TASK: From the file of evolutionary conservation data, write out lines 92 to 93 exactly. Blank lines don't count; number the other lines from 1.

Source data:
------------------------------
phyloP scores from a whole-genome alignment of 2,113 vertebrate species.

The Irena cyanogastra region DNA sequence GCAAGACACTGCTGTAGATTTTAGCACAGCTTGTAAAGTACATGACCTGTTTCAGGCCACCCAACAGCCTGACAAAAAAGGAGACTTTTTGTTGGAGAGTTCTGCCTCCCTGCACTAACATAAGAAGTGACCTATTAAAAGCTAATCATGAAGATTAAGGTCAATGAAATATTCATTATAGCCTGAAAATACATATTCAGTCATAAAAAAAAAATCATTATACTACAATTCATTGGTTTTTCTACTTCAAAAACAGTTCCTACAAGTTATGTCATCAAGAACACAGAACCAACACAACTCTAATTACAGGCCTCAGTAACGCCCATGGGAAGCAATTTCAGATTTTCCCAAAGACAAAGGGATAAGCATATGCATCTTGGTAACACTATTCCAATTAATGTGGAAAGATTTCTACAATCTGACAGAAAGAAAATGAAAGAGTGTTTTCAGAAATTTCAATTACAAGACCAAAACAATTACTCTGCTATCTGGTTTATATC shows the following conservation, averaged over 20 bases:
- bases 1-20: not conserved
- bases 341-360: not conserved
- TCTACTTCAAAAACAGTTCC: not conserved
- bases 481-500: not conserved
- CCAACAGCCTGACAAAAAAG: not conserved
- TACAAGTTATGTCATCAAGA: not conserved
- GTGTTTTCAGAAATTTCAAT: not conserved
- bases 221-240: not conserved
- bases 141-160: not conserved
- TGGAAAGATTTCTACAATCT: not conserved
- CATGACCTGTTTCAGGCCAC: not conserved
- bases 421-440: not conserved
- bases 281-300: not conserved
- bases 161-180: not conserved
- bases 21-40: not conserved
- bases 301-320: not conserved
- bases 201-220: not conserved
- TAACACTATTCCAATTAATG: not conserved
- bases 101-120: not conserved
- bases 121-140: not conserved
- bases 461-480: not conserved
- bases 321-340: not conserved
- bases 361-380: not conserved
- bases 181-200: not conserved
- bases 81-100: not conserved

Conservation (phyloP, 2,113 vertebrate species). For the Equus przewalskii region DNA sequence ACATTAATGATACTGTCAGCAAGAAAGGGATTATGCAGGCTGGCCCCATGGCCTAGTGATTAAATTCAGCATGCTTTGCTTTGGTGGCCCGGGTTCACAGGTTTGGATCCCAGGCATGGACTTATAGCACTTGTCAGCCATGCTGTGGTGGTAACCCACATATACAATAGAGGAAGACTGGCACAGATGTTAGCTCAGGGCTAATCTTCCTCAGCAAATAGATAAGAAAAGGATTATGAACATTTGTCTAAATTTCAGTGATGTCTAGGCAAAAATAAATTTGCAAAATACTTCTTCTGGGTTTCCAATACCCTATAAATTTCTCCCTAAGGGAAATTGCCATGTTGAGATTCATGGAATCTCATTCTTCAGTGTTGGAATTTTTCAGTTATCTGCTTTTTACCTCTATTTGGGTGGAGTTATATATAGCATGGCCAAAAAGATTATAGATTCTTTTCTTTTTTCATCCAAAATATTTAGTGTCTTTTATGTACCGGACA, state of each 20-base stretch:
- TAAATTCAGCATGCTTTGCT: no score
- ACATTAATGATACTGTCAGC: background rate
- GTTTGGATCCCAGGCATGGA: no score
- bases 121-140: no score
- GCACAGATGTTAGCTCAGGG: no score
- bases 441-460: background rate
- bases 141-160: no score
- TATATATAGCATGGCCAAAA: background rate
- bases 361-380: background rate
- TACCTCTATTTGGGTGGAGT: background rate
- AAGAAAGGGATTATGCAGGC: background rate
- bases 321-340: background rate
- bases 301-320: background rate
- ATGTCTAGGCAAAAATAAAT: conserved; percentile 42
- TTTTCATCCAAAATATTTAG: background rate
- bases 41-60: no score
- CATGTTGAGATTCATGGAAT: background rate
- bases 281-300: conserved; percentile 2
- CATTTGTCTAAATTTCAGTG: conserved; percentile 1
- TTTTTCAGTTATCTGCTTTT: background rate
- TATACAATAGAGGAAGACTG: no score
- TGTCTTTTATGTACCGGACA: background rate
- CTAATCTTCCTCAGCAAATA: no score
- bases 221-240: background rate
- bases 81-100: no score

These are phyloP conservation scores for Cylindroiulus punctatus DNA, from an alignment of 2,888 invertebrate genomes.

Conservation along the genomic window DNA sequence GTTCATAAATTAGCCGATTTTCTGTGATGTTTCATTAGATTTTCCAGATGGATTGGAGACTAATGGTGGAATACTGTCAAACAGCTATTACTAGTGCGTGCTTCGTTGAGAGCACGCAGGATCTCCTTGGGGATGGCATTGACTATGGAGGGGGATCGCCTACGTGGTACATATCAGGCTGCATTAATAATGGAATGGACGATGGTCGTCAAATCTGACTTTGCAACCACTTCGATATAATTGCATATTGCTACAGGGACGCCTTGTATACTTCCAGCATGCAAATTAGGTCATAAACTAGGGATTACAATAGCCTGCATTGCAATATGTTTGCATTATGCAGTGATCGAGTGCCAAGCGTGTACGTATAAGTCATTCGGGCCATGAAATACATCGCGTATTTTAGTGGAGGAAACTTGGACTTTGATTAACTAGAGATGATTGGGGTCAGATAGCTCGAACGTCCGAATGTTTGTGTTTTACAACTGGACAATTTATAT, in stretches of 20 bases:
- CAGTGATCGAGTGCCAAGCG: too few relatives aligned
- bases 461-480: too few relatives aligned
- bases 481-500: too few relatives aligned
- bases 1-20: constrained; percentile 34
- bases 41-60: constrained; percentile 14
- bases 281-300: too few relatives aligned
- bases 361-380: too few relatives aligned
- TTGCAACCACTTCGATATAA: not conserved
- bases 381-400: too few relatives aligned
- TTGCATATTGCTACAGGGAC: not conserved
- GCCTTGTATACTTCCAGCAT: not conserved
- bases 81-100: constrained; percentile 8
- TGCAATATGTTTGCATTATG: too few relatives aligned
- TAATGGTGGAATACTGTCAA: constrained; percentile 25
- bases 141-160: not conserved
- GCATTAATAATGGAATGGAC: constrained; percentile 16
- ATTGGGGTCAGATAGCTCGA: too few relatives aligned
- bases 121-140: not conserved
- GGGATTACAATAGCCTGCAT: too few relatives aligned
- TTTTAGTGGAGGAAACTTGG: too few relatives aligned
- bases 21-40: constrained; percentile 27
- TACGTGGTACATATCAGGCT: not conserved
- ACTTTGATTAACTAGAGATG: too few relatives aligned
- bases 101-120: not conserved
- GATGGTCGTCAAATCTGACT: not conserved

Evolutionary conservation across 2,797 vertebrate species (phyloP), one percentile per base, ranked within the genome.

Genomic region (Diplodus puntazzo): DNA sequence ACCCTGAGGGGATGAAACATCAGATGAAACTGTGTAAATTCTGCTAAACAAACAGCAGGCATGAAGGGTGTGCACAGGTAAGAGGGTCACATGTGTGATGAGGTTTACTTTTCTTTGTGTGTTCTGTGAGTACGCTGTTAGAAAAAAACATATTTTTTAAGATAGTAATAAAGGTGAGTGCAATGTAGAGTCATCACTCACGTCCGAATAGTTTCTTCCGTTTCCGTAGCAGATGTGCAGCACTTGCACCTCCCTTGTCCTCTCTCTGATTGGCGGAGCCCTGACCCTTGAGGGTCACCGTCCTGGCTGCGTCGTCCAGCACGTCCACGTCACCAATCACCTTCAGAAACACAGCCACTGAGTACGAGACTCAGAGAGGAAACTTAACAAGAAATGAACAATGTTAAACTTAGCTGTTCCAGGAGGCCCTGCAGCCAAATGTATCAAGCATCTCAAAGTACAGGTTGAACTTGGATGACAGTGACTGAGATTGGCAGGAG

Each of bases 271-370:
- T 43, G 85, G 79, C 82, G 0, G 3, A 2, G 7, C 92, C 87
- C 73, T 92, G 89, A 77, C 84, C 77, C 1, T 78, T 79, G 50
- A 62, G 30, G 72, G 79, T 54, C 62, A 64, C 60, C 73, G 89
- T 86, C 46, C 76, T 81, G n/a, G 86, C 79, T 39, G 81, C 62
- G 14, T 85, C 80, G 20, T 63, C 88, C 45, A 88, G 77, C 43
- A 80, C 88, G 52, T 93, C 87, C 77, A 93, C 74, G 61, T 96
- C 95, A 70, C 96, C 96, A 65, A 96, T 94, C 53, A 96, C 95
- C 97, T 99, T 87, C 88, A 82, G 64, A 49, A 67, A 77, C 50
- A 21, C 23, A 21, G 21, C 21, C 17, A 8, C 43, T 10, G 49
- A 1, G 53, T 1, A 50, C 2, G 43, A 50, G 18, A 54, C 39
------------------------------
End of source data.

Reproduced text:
- A 21, C 23, A 21, G 21, C 21, C 17, A 8, C 43, T 10, G 49
- A 1, G 53, T 1, A 50, C 2, G 43, A 50, G 18, A 54, C 39